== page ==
A closer look at where Lansing Schools fall compared to other schools
The school board has been hearing from several people upset that the district is focusing on an internal search, rather than looking outside.
Some say it's not just the
against acting superintendent Mark Coscarella, its the condition of the district...which begs the question: what kind of condition is it in?
"Yvonne and Mr. Coscarella have set up a mandate and mindset that permeates the district and its called 'Nothing Bad Happens Here, Don't Say Anything," one woman said during public comment on Thursday.
One of the arguments against Coscarella this week is that the district needs new leadership. Some parents brought up poor performance in Lansing. Michigan Department of Education statistics show more than 40 percent of third and fourth graders are not proficient in math. The numbers are worse for fifth through eighth graders, with more than 60 percent not proficient in the 2016-2017 school year.
Compare this to a similar size school district like Warren and Ann Arbor, where the numbers are in better, significantly so in some cases.
Warren Consolidated Schools had less than 28 percent of third graders and 37 percent listed as not proficient, with and less than 51 percent of fifth through eight graders listed as such.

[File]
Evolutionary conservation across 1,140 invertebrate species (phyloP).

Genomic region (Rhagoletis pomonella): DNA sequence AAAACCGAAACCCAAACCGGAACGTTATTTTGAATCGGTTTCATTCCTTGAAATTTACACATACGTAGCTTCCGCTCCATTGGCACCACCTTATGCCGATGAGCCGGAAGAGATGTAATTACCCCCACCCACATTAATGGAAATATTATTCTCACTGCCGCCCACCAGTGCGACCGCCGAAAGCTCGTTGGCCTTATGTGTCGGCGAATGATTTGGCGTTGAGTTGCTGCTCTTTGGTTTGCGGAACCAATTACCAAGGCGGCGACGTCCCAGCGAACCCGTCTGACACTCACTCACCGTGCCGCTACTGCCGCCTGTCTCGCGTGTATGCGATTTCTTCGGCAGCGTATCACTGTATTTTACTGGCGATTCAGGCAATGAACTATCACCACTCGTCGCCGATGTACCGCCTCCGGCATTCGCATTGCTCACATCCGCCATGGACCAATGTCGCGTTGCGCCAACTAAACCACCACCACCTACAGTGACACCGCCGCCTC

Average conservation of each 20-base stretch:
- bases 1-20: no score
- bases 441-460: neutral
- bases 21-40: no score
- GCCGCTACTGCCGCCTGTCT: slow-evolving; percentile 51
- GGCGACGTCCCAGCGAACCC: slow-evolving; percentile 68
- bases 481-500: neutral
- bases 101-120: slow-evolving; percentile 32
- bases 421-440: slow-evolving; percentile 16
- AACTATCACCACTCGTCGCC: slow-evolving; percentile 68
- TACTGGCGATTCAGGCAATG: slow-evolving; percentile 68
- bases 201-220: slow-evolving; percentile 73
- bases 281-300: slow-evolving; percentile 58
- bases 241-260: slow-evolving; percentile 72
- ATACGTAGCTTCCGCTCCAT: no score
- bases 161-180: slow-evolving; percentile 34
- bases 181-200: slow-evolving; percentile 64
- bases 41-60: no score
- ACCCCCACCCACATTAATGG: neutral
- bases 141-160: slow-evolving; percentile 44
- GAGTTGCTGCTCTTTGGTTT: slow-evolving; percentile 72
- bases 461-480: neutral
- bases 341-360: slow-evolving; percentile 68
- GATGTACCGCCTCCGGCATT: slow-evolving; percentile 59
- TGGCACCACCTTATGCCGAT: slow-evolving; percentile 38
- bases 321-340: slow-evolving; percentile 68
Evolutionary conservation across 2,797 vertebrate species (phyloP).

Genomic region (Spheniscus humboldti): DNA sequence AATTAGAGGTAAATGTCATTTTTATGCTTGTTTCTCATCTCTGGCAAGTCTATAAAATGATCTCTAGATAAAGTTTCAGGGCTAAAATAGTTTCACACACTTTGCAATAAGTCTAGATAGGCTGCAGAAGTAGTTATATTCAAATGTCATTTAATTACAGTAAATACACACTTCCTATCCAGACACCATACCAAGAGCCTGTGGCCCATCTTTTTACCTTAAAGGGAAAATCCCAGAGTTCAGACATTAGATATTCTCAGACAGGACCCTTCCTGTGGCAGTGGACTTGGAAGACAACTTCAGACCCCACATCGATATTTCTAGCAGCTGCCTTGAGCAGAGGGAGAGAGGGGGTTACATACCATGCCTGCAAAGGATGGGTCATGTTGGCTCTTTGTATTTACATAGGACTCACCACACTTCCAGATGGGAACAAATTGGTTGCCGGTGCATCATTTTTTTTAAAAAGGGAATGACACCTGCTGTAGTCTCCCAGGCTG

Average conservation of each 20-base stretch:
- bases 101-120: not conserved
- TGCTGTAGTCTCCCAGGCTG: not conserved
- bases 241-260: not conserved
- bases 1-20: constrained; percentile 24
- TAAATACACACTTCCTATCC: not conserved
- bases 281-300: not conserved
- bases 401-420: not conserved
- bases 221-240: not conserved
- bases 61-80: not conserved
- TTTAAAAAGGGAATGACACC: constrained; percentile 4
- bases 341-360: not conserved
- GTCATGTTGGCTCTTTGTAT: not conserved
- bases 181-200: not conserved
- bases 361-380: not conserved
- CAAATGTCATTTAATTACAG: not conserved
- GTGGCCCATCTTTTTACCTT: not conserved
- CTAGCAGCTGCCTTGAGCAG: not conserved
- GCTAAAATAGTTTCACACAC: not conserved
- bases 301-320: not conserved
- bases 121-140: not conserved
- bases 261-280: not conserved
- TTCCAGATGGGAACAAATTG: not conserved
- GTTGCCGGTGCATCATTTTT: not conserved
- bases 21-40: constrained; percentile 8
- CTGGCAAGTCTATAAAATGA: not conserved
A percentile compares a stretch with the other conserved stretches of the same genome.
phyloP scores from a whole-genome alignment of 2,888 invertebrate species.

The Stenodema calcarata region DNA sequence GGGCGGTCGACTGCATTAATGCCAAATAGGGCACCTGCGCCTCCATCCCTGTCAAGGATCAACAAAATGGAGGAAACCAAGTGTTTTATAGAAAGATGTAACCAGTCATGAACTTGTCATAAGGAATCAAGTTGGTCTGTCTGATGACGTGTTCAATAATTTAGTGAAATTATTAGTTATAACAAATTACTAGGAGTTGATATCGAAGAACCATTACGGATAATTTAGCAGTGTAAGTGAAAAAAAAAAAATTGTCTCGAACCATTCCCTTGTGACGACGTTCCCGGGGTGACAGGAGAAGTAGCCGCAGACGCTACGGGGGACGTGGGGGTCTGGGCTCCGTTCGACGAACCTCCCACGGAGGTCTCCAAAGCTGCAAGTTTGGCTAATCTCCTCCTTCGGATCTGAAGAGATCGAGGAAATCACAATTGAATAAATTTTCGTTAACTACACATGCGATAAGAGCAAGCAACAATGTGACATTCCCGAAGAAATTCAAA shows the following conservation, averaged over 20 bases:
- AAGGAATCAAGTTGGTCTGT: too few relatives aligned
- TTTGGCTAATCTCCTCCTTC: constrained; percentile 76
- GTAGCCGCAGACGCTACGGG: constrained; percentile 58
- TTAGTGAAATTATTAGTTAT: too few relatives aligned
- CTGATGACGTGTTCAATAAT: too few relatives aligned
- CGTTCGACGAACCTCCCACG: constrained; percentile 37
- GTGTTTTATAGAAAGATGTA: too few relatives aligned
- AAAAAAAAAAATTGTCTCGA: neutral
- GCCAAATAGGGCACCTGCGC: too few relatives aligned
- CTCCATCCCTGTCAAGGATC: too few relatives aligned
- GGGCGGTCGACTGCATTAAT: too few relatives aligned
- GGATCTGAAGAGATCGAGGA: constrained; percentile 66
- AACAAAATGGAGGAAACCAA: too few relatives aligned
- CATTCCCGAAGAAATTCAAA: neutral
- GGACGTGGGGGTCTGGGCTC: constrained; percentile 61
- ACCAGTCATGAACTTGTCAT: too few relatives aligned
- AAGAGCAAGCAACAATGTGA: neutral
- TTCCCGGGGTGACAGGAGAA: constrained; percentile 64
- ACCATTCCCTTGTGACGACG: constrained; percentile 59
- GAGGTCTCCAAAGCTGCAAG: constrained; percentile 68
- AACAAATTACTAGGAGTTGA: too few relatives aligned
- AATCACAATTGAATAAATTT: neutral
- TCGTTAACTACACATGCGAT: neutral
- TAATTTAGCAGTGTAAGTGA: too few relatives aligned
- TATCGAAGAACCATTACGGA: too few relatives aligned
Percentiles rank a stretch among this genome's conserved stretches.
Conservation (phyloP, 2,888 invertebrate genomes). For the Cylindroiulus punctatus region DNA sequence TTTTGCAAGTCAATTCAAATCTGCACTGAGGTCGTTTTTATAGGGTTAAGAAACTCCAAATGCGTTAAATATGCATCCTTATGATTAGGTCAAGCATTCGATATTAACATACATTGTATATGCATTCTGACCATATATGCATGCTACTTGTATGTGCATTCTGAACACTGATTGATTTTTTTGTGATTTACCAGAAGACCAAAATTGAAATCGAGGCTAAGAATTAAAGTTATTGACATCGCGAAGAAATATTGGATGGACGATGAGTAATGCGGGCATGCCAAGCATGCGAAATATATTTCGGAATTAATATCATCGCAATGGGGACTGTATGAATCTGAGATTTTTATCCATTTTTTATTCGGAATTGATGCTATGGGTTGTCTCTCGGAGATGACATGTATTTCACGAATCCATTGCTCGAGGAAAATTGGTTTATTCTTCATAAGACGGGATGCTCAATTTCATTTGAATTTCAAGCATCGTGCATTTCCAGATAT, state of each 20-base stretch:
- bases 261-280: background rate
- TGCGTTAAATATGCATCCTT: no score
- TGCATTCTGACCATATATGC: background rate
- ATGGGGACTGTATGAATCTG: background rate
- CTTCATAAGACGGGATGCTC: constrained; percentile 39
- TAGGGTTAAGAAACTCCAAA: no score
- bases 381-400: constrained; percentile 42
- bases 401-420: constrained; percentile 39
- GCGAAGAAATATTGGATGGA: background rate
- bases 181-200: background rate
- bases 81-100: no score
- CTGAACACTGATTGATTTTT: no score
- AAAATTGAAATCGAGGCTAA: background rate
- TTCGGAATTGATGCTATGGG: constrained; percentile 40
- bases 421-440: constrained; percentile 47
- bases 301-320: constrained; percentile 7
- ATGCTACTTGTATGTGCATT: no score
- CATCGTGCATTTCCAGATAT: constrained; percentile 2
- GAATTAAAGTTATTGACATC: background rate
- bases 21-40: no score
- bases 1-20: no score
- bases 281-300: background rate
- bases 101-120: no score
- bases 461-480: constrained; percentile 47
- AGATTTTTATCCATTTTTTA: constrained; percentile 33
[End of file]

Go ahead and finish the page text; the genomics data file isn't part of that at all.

Ann Arbor on the other hand, had less than 16 percent of third and fourth grade kids not proficient in math, with less than 20 percent of students in fifth through eight grade at that level too.
"Find somebody outside this school district because obviously nobody here is qualified, and find someone to clean up this district. Quit spending money on football fields and put it back in education...teach the third graders who can't read or write how to read or write," a man said to the board.
In emails, people have also brought up the number of students who leave the district through schools of choice or private school. In Lansing it's nearly 6,500 which comes out to roughly 38 percent of school-aged kids who live in the district. Again, the numbers are lower in Warren (about 4,000) and Ann Arbor (about 1,600).
With this in mind, many are wondering why not open the search? Especially with the cloud of controversy around the acting superintendent.
"I just encourage you to look at all the evidence you have. Open up the search, be fair to everyone involved in the process, including Dr. Coscarella and keep in mind the interest of all people here, the taxpayers, the students, and all the people who work for the administration and the district," another man addressed board.
Warren and Ann Arbor aren't exact matches for Lansing. We chose them because the cities have similar populations and enrollments. We used test scores from the 2016-2017 school year because that's the most-recent data available from the state.
To see how your child's school district compares, click